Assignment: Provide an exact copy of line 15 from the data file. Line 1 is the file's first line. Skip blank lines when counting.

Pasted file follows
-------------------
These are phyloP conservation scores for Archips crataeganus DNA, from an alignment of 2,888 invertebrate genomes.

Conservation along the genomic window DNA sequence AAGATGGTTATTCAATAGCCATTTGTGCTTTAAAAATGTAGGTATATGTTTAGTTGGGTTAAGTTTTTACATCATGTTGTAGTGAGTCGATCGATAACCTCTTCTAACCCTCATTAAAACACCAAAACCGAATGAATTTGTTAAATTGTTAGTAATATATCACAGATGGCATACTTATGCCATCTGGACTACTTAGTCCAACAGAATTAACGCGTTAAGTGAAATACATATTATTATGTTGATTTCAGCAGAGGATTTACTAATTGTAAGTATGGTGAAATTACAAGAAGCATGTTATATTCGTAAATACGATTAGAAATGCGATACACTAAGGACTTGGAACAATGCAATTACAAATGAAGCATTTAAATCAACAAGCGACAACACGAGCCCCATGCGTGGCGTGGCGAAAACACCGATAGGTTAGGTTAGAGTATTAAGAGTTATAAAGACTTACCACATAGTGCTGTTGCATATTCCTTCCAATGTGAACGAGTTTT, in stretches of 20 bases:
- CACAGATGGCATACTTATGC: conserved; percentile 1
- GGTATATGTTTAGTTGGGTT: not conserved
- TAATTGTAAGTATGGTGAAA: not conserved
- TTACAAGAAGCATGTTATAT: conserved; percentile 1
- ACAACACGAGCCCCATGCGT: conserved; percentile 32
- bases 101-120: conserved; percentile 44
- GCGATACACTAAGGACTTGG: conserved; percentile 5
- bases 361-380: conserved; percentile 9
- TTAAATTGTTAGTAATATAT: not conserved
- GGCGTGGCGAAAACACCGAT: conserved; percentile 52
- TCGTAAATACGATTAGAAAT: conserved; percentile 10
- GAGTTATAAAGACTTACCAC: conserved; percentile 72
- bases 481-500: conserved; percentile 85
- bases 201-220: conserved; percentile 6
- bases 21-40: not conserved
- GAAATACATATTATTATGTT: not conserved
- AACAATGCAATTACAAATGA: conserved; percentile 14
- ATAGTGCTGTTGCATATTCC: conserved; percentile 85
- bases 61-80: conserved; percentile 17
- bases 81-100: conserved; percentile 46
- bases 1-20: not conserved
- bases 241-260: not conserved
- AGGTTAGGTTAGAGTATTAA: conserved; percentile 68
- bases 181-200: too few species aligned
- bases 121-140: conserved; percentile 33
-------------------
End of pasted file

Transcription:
- bases 481-500: conserved; percentile 85